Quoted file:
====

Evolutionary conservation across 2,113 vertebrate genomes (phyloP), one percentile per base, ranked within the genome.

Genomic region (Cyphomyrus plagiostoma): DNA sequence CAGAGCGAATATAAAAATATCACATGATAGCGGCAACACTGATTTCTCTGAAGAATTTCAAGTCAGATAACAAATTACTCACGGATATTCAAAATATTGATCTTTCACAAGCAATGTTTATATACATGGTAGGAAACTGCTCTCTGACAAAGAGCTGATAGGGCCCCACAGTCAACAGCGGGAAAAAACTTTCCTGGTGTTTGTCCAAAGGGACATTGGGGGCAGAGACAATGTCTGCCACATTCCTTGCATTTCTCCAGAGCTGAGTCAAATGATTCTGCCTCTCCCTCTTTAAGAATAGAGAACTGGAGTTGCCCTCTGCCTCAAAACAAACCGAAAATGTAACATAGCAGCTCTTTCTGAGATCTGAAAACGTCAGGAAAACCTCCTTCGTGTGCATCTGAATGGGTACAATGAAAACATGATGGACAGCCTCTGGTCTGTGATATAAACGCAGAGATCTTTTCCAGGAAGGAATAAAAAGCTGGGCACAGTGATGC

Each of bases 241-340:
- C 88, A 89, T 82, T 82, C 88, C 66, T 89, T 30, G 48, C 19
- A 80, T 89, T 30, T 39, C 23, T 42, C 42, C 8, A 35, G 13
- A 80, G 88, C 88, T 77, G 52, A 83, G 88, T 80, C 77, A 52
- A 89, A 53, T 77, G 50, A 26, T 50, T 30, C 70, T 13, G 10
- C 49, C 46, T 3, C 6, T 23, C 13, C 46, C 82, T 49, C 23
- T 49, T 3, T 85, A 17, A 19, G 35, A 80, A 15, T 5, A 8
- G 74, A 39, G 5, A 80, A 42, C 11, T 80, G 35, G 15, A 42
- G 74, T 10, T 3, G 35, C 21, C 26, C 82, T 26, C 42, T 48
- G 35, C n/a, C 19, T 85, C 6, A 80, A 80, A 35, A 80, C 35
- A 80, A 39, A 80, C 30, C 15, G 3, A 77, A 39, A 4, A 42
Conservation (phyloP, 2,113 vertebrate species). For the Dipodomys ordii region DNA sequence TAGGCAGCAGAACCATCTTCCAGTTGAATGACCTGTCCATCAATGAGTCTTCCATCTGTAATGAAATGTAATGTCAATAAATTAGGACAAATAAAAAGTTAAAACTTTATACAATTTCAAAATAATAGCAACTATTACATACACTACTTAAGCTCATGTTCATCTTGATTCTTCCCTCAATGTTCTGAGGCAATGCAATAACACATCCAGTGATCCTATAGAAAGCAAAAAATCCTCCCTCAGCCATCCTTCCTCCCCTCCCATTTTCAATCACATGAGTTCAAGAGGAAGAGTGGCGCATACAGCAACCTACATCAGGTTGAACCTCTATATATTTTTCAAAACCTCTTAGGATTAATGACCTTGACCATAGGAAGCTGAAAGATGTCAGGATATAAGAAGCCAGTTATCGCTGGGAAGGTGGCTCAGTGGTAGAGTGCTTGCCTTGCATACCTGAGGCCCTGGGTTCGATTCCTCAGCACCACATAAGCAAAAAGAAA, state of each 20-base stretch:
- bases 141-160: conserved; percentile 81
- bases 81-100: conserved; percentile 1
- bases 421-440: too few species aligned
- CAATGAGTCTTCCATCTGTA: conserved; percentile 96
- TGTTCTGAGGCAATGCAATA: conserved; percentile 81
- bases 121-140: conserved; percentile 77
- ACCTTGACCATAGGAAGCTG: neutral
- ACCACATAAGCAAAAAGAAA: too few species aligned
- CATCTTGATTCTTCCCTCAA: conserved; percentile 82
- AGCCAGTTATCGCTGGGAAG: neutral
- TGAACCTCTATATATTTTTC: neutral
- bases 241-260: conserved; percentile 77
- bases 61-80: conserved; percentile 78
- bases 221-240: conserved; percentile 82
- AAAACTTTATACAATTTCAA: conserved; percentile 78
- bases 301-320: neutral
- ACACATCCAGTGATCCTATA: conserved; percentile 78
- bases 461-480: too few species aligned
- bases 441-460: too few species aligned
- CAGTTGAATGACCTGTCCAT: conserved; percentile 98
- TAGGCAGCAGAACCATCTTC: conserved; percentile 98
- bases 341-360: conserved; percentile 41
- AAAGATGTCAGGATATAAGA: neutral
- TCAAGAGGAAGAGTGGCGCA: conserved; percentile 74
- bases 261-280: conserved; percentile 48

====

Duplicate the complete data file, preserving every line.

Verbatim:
Evolutionary conservation across 2,113 vertebrate genomes (phyloP), one percentile per base, ranked within the genome.

Genomic region (Cyphomyrus plagiostoma): DNA sequence CAGAGCGAATATAAAAATATCACATGATAGCGGCAACACTGATTTCTCTGAAGAATTTCAAGTCAGATAACAAATTACTCACGGATATTCAAAATATTGATCTTTCACAAGCAATGTTTATATACATGGTAGGAAACTGCTCTCTGACAAAGAGCTGATAGGGCCCCACAGTCAACAGCGGGAAAAAACTTTCCTGGTGTTTGTCCAAAGGGACATTGGGGGCAGAGACAATGTCTGCCACATTCCTTGCATTTCTCCAGAGCTGAGTCAAATGATTCTGCCTCTCCCTCTTTAAGAATAGAGAACTGGAGTTGCCCTCTGCCTCAAAACAAACCGAAAATGTAACATAGCAGCTCTTTCTGAGATCTGAAAACGTCAGGAAAACCTCCTTCGTGTGCATCTGAATGGGTACAATGAAAACATGATGGACAGCCTCTGGTCTGTGATATAAACGCAGAGATCTTTTCCAGGAAGGAATAAAAAGCTGGGCACAGTGATGC

Each of bases 241-340:
- C 88, A 89, T 82, T 82, C 88, C 66, T 89, T 30, G 48, C 19
- A 80, T 89, T 30, T 39, C 23, T 42, C 42, C 8, A 35, G 13
- A 80, G 88, C 88, T 77, G 52, A 83, G 88, T 80, C 77, A 52
- A 89, A 53, T 77, G 50, A 26, T 50, T 30, C 70, T 13, G 10
- C 49, C 46, T 3, C 6, T 23, C 13, C 46, C 82, T 49, C 23
- T 49, T 3, T 85, A 17, A 19, G 35, A 80, A 15, T 5, A 8
- G 74, A 39, G 5, A 80, A 42, C 11, T 80, G 35, G 15, A 42
- G 74, T 10, T 3, G 35, C 21, C 26, C 82, T 26, C 42, T 48
- G 35, C n/a, C 19, T 85, C 6, A 80, A 80, A 35, A 80, C 35
- A 80, A 39, A 80, C 30, C 15, G 3, A 77, A 39, A 4, A 42
Conservation (phyloP, 2,113 vertebrate species). For the Dipodomys ordii region DNA sequence TAGGCAGCAGAACCATCTTCCAGTTGAATGACCTGTCCATCAATGAGTCTTCCATCTGTAATGAAATGTAATGTCAATAAATTAGGACAAATAAAAAGTTAAAACTTTATACAATTTCAAAATAATAGCAACTATTACATACACTACTTAAGCTCATGTTCATCTTGATTCTTCCCTCAATGTTCTGAGGCAATGCAATAACACATCCAGTGATCCTATAGAAAGCAAAAAATCCTCCCTCAGCCATCCTTCCTCCCCTCCCATTTTCAATCACATGAGTTCAAGAGGAAGAGTGGCGCATACAGCAACCTACATCAGGTTGAACCTCTATATATTTTTCAAAACCTCTTAGGATTAATGACCTTGACCATAGGAAGCTGAAAGATGTCAGGATATAAGAAGCCAGTTATCGCTGGGAAGGTGGCTCAGTGGTAGAGTGCTTGCCTTGCATACCTGAGGCCCTGGGTTCGATTCCTCAGCACCACATAAGCAAAAAGAAA, state of each 20-base stretch:
- bases 141-160: conserved; percentile 81
- bases 81-100: conserved; percentile 1
- bases 421-440: too few species aligned
- CAATGAGTCTTCCATCTGTA: conserved; percentile 96
- TGTTCTGAGGCAATGCAATA: conserved; percentile 81
- bases 121-140: conserved; percentile 77
- ACCTTGACCATAGGAAGCTG: neutral
- ACCACATAAGCAAAAAGAAA: too few species aligned
- CATCTTGATTCTTCCCTCAA: conserved; percentile 82
- AGCCAGTTATCGCTGGGAAG: neutral
- TGAACCTCTATATATTTTTC: neutral
- bases 241-260: conserved; percentile 77
- bases 61-80: conserved; percentile 78
- bases 221-240: conserved; percentile 82
- AAAACTTTATACAATTTCAA: conserved; percentile 78
- bases 301-320: neutral
- ACACATCCAGTGATCCTATA: conserved; percentile 78
- bases 461-480: too few species aligned
- bases 441-460: too few species aligned
- CAGTTGAATGACCTGTCCAT: conserved; percentile 98
- TAGGCAGCAGAACCATCTTC: conserved; percentile 98
- bases 341-360: conserved; percentile 41
- AAAGATGTCAGGATATAAGA: neutral
- TCAAGAGGAAGAGTGGCGCA: conserved; percentile 74
- bases 261-280: conserved; percentile 48